After takeoff power is reached, lock all power controls with the palm of- your hand. Hold the airplane on the runway until Vmc has been passed. The airplane may want to fly prior to Vmc; do not allow it. After Vmc, let the airplane fly when ready, but remain in ground effect until reaching best-rate-of-climb speed (Vy). Climb at Vy until reaching 500 feet above ground level (a.g.l.). Do not retract the gear until there is no possible way you could land on the remaining runway and overrun. After 500 feet a.g.l. is passed, and the gear and flaps are up, slowly make the reduction to climb power. Adjust cowl flaps and then, and only then, attain en route climb speed. Clean up the after-takeoff check list and then you may enjoy the ride.

Now what have you done? Let's take each step in order:

  1. You thoroughly checked electrical and hydraulic systems to verify continued systems operation as far as possible after loss of an engine.
  2. You precluded inadvertent power loss due to contaminated fuel or trying to fly on the "off" tank, in which there is no fuel.
  3. You insured against partial power loss due to creeping power controls until -safely airborne and at a reasonable altitude.
  4. You insured your ability to land on wheels instead of propellers in the event of power loss during and immediately following takeoff.
  5. You insured that the airplane gains the most altitude in relation to time before making the first, historically most critical, power reduction.
  6. You have covered, or tried to, as many problem areas as possible during takeoff, and have done it with minimum possible wear on the equipment. Further, you have progressed through the takeoff in the minimum practical time.

A minimum-run takeoff or other high-performance problem only changes those portions of the preceding concerning initial run, liftoff, and initial climb. Set full power before brake release. Rotate and climb at Vx instead of Vy. If your airplane has gear doors which are normally open on the ground, or no doors, retract the gear when safely airborne. If the doors are normally closed except during gear transit, leave the gear down. The gaping holes uncovered by the opening doors will cause considerably more drag than the down-and-locked gear itself. When clear of the limiting obstruction, allow the airspeed to increase to Vy, retract the gear and continue as before.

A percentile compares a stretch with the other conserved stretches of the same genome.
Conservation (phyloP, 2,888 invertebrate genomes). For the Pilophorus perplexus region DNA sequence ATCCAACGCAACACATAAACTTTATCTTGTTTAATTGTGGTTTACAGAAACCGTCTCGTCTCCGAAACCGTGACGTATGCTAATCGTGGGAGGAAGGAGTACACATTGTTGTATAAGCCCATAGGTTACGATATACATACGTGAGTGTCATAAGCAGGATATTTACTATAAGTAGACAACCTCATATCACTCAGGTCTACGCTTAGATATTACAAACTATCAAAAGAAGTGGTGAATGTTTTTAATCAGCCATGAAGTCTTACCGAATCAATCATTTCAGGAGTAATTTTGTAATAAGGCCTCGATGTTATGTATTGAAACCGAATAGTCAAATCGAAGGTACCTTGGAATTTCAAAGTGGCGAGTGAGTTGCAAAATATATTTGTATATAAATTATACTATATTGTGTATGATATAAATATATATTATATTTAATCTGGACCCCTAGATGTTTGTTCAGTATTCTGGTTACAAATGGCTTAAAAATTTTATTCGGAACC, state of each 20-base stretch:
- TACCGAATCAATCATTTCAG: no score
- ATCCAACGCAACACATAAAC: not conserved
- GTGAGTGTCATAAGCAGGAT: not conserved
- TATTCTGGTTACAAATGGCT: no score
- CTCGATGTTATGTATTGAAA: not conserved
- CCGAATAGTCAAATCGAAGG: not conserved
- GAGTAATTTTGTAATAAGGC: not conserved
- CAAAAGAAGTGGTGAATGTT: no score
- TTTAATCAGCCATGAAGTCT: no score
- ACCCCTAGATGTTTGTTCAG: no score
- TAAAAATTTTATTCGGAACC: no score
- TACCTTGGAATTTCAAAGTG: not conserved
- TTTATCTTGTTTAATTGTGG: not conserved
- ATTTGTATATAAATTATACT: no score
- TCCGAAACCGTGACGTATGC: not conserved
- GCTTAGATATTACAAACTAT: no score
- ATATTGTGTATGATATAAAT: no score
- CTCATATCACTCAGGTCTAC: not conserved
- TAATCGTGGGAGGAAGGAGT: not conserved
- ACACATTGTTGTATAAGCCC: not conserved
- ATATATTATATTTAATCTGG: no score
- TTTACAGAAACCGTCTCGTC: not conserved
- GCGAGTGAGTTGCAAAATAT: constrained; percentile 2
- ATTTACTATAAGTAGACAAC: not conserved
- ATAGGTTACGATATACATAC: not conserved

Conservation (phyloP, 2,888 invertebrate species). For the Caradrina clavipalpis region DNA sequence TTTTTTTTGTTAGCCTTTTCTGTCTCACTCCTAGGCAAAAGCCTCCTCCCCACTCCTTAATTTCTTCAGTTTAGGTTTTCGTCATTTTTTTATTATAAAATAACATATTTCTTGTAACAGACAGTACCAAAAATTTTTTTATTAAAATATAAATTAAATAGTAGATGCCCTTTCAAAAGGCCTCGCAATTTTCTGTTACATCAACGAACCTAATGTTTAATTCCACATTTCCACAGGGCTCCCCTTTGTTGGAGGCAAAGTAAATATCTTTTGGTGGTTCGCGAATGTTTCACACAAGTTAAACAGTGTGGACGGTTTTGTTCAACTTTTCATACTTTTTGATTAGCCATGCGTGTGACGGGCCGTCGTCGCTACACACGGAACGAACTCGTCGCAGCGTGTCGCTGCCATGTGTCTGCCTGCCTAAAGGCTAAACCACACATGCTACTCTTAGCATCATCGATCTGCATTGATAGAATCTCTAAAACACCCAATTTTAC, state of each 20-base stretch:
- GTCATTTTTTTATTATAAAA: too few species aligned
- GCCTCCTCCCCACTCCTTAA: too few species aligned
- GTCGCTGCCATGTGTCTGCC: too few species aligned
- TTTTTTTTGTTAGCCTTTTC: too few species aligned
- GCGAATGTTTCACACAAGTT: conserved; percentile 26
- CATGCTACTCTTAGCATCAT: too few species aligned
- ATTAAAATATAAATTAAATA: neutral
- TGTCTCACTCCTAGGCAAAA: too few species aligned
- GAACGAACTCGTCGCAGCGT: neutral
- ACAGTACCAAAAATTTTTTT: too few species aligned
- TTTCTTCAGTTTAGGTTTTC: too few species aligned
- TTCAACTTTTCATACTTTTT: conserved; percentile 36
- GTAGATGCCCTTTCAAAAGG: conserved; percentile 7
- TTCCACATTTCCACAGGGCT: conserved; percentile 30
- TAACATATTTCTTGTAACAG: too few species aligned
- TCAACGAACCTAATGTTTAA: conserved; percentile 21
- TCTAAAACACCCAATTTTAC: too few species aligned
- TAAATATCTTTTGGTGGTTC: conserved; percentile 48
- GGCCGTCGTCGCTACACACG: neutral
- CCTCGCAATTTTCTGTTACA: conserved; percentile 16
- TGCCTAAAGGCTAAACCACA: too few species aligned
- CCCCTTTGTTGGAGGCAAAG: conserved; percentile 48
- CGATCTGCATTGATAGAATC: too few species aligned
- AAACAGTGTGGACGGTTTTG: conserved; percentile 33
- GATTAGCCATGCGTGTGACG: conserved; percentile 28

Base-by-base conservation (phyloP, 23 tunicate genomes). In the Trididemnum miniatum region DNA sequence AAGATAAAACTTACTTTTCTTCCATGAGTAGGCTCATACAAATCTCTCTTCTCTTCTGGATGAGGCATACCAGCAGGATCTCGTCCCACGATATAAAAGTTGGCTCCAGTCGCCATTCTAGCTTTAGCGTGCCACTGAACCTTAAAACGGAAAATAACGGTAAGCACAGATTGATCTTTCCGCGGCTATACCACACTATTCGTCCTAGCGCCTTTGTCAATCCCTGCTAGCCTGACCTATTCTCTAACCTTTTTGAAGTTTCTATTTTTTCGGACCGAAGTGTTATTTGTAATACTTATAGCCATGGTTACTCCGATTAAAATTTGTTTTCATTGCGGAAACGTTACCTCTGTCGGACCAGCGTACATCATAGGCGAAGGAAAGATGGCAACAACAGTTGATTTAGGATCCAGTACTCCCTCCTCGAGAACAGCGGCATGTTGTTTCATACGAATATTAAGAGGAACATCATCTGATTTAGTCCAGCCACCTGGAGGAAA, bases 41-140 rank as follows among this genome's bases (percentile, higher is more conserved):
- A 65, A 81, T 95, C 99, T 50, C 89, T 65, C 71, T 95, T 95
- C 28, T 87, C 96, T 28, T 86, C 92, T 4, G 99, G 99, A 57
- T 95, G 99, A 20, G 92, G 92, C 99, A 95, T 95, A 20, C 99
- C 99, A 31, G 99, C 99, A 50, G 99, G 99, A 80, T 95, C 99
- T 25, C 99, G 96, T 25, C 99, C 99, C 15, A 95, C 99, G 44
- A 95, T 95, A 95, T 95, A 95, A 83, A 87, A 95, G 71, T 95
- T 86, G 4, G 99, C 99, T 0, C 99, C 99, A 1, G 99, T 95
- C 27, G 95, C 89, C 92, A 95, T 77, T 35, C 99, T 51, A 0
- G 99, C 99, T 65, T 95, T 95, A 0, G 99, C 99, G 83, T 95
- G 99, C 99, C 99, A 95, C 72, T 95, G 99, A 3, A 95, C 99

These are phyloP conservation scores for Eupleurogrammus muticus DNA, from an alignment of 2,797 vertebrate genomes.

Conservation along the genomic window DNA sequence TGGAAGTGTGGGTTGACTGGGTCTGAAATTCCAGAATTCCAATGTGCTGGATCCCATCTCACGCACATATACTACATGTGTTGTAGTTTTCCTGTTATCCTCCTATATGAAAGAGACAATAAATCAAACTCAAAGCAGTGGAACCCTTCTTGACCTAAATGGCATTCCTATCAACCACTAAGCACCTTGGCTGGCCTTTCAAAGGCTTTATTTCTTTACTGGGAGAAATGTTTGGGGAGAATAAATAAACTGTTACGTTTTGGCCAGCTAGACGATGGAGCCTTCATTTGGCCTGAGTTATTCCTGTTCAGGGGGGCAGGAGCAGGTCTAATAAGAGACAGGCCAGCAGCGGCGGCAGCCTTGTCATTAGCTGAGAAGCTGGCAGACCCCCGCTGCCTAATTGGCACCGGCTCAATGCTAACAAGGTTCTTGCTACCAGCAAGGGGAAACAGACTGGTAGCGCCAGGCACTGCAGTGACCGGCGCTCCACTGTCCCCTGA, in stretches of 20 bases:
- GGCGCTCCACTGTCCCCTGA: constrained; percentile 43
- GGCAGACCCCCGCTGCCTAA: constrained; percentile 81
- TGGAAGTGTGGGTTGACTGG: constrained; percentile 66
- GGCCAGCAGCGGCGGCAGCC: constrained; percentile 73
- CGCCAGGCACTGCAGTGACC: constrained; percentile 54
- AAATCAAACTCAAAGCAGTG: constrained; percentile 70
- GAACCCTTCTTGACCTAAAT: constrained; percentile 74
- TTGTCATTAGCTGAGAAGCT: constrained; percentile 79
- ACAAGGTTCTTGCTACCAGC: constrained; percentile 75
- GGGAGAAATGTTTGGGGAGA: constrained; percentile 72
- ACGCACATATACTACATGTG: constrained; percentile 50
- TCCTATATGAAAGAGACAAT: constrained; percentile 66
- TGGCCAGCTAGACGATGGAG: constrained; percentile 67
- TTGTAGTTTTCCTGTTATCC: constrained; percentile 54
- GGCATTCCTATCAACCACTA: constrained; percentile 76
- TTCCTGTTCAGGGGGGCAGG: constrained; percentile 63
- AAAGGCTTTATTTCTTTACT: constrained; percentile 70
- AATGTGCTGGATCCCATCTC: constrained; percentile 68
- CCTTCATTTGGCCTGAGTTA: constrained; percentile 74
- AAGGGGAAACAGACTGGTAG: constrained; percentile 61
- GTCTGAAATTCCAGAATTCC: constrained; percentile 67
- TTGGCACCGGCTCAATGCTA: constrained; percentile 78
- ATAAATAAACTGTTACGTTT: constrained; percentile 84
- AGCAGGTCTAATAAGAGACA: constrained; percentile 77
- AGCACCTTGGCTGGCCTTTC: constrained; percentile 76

A word or two on normal landings may be in order. Vmc is a nice-to-know number, but we are only concerned with it on takeoff and in takeoff configuration. Vmc with landing configuration and approach power is below "landing configuration stall speed," Vso. The landing should be based upon a final approach speed of 1.3 Vso plus one-half the gust velocity. Therefore, if Vso for the present gross weight is 70 knots and the wind is down the runway at 10 knots, with gusts to 20 knots, the proper final approach airspeed would be: 1.3 Vso = 91 knots plus one-half of 10 knots, or 96 knots. A minimum-run situation might require 1.15 Vso and all the gust factor. In the above example, the minimum-run landing final approach speed would be: 1.15 Vso = 80 knots, plus 10 knots, or 90 knots.

As the landing is assured, over the fence, allow the airspeed to dissipate commensurate with runway length. Should you have to make a multi-engine go-around, apply takeoff power if required, and bring the flaps up to takeoff position. After the airplane is up and climbing, raise the gear and continue as in a normal takeoff.

Now we start with the problems. If you lose an engine prior to liftoff, abort! All throttles idle, and get on the brakes, hard. Brakes and tires are cheaper than nose struts and props, so get it stopped on the runway. Engine failure after liftoff requires the same action if sufficient runway remains.